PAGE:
An IRA is an individual retirement arrangement, more commonly called an individual retirement account. There are two main types of IRAs, the traditional IRA, and the Roth IRA, each of which has its advantages. Roth IRAs are popular because the distributions are not taxed if they are qualified distributions. (The contributions to a Roth IRA, however, unlike the contributions to a traditional IRA or an employer-provided qualified plan, are never deductible in the year that they are contributed.) In 2011 the income limit for contributing to a Roth IRA has been raised. (There is no income limit for a non-deductible contribution to a traditional IRA.)
Because the IRA gives an opportunity for sheltered income, all IRAs are regulated by Congress. The IRA is not meant to be a vehicle for the wealthy to avoid taxation, it is meant to allow all Americans the opportunity to save money for retirement. Because of the distinct tax advantages of Roth distributions, after you make a certain amount of money, the amount of money that you are allowed to contribute to a Roth begins to approach zero.
If, as a single taxpayer, you make up to $56,000 in 2011 then you are allowed to contribute $5,000.00 to a Roth IRA; if you are a married taxpayer, and you make up to $90,000 in 2011, then you can contribute $5,000.00 to a Roth IRA. If you are over 50, then you are allowed “catch-up” contributions of 1,000.00, bringing your contributions limit up to $6,000.00. After the income limits just explained, your contribution to a Roth IRA must be phased-down. This phase-out ends, and becomes 0.00 dollar contribution allowed, for married-filing joint taxpayers (or qualifying widowers) at 179,000. The phase-out ends for single, head of household or married filing separately (if you did not live with your spouse all year) at $122,000. What if you are filing married filing separately and you did live with your spouse at some time during the year? Then the modified adjusted gross income at which you can no longer contribute to a Roth IRA is $10,000, not a very big window.
Modified Adjusted Gross Income means something different for every tax law. Worksheet 2-1, Modified Adjusted Gross Income for Roth IRA Purposes, on page 59 of IRS Publication 590, “ Individual Retirement Arrangements,” will give detailed guidance on how to arrive at this figure. If you have income resulting from conversions of traditional IRAs or rollover from a 401-k to a Roth, then this adjustment will concern you. Also, if you have deductions resulting from traditional IRA contributions, student loan interest paid, tuition and fees, savings bond interest, domestic production activities, foreign income or housing exclusion, foreign housing deduction, or employer-provided adoption benefits, then this computation will affect you. If you have excessive deductions, or if you receive social security benefits, then there is additional instruction available here.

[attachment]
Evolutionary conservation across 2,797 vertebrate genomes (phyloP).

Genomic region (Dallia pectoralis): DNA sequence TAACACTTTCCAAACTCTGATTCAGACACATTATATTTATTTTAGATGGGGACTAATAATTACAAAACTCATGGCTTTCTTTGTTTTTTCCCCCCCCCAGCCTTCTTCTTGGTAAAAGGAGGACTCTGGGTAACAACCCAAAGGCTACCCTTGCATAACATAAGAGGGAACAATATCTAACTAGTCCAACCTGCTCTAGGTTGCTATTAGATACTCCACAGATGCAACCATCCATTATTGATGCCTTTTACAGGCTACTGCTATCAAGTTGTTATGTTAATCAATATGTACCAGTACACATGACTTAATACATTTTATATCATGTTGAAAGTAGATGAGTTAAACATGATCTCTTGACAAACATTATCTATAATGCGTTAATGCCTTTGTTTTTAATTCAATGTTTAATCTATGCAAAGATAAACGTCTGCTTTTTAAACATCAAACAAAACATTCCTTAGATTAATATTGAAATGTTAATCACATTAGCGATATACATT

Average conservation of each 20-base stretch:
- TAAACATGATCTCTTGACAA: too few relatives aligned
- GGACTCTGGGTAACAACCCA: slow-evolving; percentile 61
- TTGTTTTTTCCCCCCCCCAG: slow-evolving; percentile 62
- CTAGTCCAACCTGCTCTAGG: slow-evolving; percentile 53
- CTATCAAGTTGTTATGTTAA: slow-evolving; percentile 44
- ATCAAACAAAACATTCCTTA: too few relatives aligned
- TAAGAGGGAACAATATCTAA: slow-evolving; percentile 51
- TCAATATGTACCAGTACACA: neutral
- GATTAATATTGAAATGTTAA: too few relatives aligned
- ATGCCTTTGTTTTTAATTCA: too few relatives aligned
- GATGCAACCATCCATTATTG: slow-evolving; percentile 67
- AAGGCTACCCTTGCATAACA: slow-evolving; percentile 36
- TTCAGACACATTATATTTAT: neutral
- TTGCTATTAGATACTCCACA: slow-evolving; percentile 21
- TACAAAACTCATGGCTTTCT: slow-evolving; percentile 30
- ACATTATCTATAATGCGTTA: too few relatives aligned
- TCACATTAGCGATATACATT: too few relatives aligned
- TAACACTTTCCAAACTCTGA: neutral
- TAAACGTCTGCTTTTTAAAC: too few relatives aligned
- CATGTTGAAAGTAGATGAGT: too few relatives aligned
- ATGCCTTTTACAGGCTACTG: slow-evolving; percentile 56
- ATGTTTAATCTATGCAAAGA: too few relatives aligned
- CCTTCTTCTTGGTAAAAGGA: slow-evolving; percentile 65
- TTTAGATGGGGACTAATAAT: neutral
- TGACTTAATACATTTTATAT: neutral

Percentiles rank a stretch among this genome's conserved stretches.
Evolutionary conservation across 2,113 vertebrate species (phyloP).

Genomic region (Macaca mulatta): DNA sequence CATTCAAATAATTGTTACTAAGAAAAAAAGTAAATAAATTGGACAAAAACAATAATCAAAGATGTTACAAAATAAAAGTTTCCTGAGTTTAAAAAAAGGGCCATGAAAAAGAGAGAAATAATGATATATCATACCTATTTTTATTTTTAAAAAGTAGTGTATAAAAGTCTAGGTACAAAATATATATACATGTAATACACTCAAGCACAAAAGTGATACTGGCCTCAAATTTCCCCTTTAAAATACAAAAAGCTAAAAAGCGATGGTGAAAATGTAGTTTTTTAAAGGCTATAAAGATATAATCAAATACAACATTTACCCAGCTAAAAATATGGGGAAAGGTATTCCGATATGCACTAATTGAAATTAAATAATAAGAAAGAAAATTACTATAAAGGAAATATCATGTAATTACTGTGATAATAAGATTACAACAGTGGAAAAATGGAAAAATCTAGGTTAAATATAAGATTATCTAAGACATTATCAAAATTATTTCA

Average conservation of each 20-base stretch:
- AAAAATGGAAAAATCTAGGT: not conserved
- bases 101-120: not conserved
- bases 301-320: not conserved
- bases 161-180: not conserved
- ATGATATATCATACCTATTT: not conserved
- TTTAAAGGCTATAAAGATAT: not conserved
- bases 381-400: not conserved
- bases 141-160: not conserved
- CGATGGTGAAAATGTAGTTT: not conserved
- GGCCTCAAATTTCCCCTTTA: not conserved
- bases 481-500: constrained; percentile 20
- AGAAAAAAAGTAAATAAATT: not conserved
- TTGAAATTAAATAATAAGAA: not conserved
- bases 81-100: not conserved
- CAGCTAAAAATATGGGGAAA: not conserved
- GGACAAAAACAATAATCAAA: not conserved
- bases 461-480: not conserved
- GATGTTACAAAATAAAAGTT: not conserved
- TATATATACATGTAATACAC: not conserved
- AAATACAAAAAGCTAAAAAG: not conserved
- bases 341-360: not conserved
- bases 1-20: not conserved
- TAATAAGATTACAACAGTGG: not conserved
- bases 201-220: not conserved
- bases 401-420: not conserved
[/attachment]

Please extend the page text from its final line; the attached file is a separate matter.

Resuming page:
One of the tricks to sorting out the various complications of IRA qualifications is in the name of the arrangement, that is, “Individual” retirement arrangement. Each spouse in a marriage has separate accounts, and they are not contingent upon each other except in deciding limits dictated by income.
The IRA lower limits are decided by how much money you have made through compensation. “Compensation” isn’t as simple a concept as “earned income,” although it is similar. Compensation usually includes all amounts allowed in box 1 of the w-2 form, as well as commissions, self-employment income, taxable alimony and separate maintenance, and non-taxable combat pay. It doesn’t include what is usually considered “unearned income.” For a detailed discussion of what is and is not compensation for the purposes of an IRA, see page 8 of IRS Publication 590.
If you have $3,000.00 of compensation, and if no amounts are disqualified by the modified adjustments for the Roth IRA worksheet, then you may contribute all of it to a Roth IRA. If you have no “compensation,” then you are not allowed to participate in this form of retirement savings unless you file a joint return, and your spouse has adequate compensation, and your joint Modified Adjusted Gross Income for Roth IRA Purposes fits into the acceptable limits.
You can contribute to a spousal Roth IRA as long as you have remaining compensation after your own contribution (if any) has been made. If you file separately, however, these rules don’t apply. In that case, the separate spouses are limited to their own compensation.
If contributions are made to both traditional and Roth IRAs, the combined contributions must not be more than the allowable limits for contributions, but be aware that the differences in the IRA rules for traditional and Roth IRAs affect these limits after a certain income level is reached. Between 90,000 and 179,000 for a married filing joint income, for instance, the contributions for a Roth IRA are limited while the traditional IRA contributions are not limited by income level. (Although the amount that the traditional IRA participant can deduct may be affected by income level and employer participation.)
To figure any reduction in allowed contributions, (Whether you contribute to other types of IRAs or not) use the worksheet 2-2 on page 61 of IRS Publication 590, Individual Retirement Arrangements. Because of changes in the tax laws, these forms and worksheets are adjusted as needed on a year by year basis.
For the 2012 tax year, the income limits have been raised (except for married filing separately) but the contribution limits remain the same. In other words, you can make slightly more money ($2,000.00 per year) before your contribution begins to be limited, and the window is $2,000.00 larger before the contribution is phased out entirely.